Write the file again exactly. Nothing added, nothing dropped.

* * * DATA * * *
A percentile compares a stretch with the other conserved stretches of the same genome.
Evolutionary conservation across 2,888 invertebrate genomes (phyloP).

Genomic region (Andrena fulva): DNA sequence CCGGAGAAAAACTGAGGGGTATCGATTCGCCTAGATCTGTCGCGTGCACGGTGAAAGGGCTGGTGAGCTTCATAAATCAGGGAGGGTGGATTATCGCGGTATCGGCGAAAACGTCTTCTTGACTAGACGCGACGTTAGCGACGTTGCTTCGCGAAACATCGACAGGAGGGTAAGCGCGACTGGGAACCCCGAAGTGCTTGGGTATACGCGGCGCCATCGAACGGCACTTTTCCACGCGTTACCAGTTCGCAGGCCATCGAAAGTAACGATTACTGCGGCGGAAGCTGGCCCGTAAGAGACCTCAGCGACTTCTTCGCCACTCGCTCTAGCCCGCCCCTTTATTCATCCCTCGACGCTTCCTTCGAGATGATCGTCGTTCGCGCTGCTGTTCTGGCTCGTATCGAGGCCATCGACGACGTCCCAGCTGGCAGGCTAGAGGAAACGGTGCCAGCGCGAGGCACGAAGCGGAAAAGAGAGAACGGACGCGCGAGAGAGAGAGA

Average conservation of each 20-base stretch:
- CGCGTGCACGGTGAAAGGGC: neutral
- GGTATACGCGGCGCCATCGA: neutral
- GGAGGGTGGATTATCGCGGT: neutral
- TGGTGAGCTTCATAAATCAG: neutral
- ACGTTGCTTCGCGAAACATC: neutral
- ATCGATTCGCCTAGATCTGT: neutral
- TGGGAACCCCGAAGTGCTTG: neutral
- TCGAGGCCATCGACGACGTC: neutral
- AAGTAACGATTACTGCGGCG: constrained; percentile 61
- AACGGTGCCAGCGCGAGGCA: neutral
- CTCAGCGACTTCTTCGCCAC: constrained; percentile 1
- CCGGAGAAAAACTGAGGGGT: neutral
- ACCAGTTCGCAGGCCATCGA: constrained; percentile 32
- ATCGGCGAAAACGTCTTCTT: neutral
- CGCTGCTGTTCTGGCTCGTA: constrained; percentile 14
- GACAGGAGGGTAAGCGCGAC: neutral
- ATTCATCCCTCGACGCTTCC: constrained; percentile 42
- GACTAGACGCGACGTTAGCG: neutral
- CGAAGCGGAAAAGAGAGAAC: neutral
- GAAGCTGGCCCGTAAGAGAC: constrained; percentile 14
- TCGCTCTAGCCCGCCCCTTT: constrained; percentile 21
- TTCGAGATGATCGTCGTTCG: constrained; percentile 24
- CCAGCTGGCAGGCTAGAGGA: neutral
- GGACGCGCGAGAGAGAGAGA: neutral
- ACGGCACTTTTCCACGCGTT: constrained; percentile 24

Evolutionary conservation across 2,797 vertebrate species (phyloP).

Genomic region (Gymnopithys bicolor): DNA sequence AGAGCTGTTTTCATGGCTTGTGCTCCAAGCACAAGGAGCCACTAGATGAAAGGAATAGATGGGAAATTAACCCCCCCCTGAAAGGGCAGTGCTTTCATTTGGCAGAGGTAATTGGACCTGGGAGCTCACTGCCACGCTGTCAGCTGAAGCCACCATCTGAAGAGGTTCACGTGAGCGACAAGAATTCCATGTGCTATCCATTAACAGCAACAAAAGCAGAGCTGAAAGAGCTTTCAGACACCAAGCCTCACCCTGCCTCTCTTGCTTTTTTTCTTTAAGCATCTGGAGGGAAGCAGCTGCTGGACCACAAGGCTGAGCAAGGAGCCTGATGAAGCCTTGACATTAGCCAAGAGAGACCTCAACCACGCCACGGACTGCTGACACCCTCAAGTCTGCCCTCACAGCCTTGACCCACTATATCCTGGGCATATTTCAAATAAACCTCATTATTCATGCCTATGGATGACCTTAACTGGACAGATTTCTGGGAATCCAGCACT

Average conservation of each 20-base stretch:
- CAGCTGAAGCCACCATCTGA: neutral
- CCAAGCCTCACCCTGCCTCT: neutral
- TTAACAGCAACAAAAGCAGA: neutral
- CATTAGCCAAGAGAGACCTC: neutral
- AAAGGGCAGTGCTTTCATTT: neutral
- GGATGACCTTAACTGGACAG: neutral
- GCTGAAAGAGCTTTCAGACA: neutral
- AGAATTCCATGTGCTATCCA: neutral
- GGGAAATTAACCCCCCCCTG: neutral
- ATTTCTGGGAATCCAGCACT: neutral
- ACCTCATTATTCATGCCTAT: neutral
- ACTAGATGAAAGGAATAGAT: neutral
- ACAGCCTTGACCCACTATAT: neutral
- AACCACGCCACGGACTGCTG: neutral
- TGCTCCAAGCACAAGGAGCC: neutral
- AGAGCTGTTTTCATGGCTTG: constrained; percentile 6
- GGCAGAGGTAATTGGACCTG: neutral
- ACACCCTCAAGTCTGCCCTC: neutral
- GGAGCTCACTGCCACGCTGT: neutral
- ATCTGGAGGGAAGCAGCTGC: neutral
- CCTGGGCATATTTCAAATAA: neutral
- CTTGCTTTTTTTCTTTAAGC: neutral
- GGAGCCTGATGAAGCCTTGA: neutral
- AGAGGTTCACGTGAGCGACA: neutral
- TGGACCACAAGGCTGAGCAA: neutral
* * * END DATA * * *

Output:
A percentile compares a stretch with the other conserved stretches of the same genome.
Evolutionary conservation across 2,888 invertebrate genomes (phyloP).

Genomic region (Andrena fulva): DNA sequence CCGGAGAAAAACTGAGGGGTATCGATTCGCCTAGATCTGTCGCGTGCACGGTGAAAGGGCTGGTGAGCTTCATAAATCAGGGAGGGTGGATTATCGCGGTATCGGCGAAAACGTCTTCTTGACTAGACGCGACGTTAGCGACGTTGCTTCGCGAAACATCGACAGGAGGGTAAGCGCGACTGGGAACCCCGAAGTGCTTGGGTATACGCGGCGCCATCGAACGGCACTTTTCCACGCGTTACCAGTTCGCAGGCCATCGAAAGTAACGATTACTGCGGCGGAAGCTGGCCCGTAAGAGACCTCAGCGACTTCTTCGCCACTCGCTCTAGCCCGCCCCTTTATTCATCCCTCGACGCTTCCTTCGAGATGATCGTCGTTCGCGCTGCTGTTCTGGCTCGTATCGAGGCCATCGACGACGTCCCAGCTGGCAGGCTAGAGGAAACGGTGCCAGCGCGAGGCACGAAGCGGAAAAGAGAGAACGGACGCGCGAGAGAGAGAGA

Average conservation of each 20-base stretch:
- CGCGTGCACGGTGAAAGGGC: neutral
- GGTATACGCGGCGCCATCGA: neutral
- GGAGGGTGGATTATCGCGGT: neutral
- TGGTGAGCTTCATAAATCAG: neutral
- ACGTTGCTTCGCGAAACATC: neutral
- ATCGATTCGCCTAGATCTGT: neutral
- TGGGAACCCCGAAGTGCTTG: neutral
- TCGAGGCCATCGACGACGTC: neutral
- AAGTAACGATTACTGCGGCG: constrained; percentile 61
- AACGGTGCCAGCGCGAGGCA: neutral
- CTCAGCGACTTCTTCGCCAC: constrained; percentile 1
- CCGGAGAAAAACTGAGGGGT: neutral
- ACCAGTTCGCAGGCCATCGA: constrained; percentile 32
- ATCGGCGAAAACGTCTTCTT: neutral
- CGCTGCTGTTCTGGCTCGTA: constrained; percentile 14
- GACAGGAGGGTAAGCGCGAC: neutral
- ATTCATCCCTCGACGCTTCC: constrained; percentile 42
- GACTAGACGCGACGTTAGCG: neutral
- CGAAGCGGAAAAGAGAGAAC: neutral
- GAAGCTGGCCCGTAAGAGAC: constrained; percentile 14
- TCGCTCTAGCCCGCCCCTTT: constrained; percentile 21
- TTCGAGATGATCGTCGTTCG: constrained; percentile 24
- CCAGCTGGCAGGCTAGAGGA: neutral
- GGACGCGCGAGAGAGAGAGA: neutral
- ACGGCACTTTTCCACGCGTT: constrained; percentile 24

Evolutionary conservation across 2,797 vertebrate species (phyloP).

Genomic region (Gymnopithys bicolor): DNA sequence AGAGCTGTTTTCATGGCTTGTGCTCCAAGCACAAGGAGCCACTAGATGAAAGGAATAGATGGGAAATTAACCCCCCCCTGAAAGGGCAGTGCTTTCATTTGGCAGAGGTAATTGGACCTGGGAGCTCACTGCCACGCTGTCAGCTGAAGCCACCATCTGAAGAGGTTCACGTGAGCGACAAGAATTCCATGTGCTATCCATTAACAGCAACAAAAGCAGAGCTGAAAGAGCTTTCAGACACCAAGCCTCACCCTGCCTCTCTTGCTTTTTTTCTTTAAGCATCTGGAGGGAAGCAGCTGCTGGACCACAAGGCTGAGCAAGGAGCCTGATGAAGCCTTGACATTAGCCAAGAGAGACCTCAACCACGCCACGGACTGCTGACACCCTCAAGTCTGCCCTCACAGCCTTGACCCACTATATCCTGGGCATATTTCAAATAAACCTCATTATTCATGCCTATGGATGACCTTAACTGGACAGATTTCTGGGAATCCAGCACT

Average conservation of each 20-base stretch:
- CAGCTGAAGCCACCATCTGA: neutral
- CCAAGCCTCACCCTGCCTCT: neutral
- TTAACAGCAACAAAAGCAGA: neutral
- CATTAGCCAAGAGAGACCTC: neutral
- AAAGGGCAGTGCTTTCATTT: neutral
- GGATGACCTTAACTGGACAG: neutral
- GCTGAAAGAGCTTTCAGACA: neutral
- AGAATTCCATGTGCTATCCA: neutral
- GGGAAATTAACCCCCCCCTG: neutral
- ATTTCTGGGAATCCAGCACT: neutral
- ACCTCATTATTCATGCCTAT: neutral
- ACTAGATGAAAGGAATAGAT: neutral
- ACAGCCTTGACCCACTATAT: neutral
- AACCACGCCACGGACTGCTG: neutral
- TGCTCCAAGCACAAGGAGCC: neutral
- AGAGCTGTTTTCATGGCTTG: constrained; percentile 6
- GGCAGAGGTAATTGGACCTG: neutral
- ACACCCTCAAGTCTGCCCTC: neutral
- GGAGCTCACTGCCACGCTGT: neutral
- ATCTGGAGGGAAGCAGCTGC: neutral
- CCTGGGCATATTTCAAATAA: neutral
- CTTGCTTTTTTTCTTTAAGC: neutral
- GGAGCCTGATGAAGCCTTGA: neutral
- AGAGGTTCACGTGAGCGACA: neutral
- TGGACCACAAGGCTGAGCAA: neutral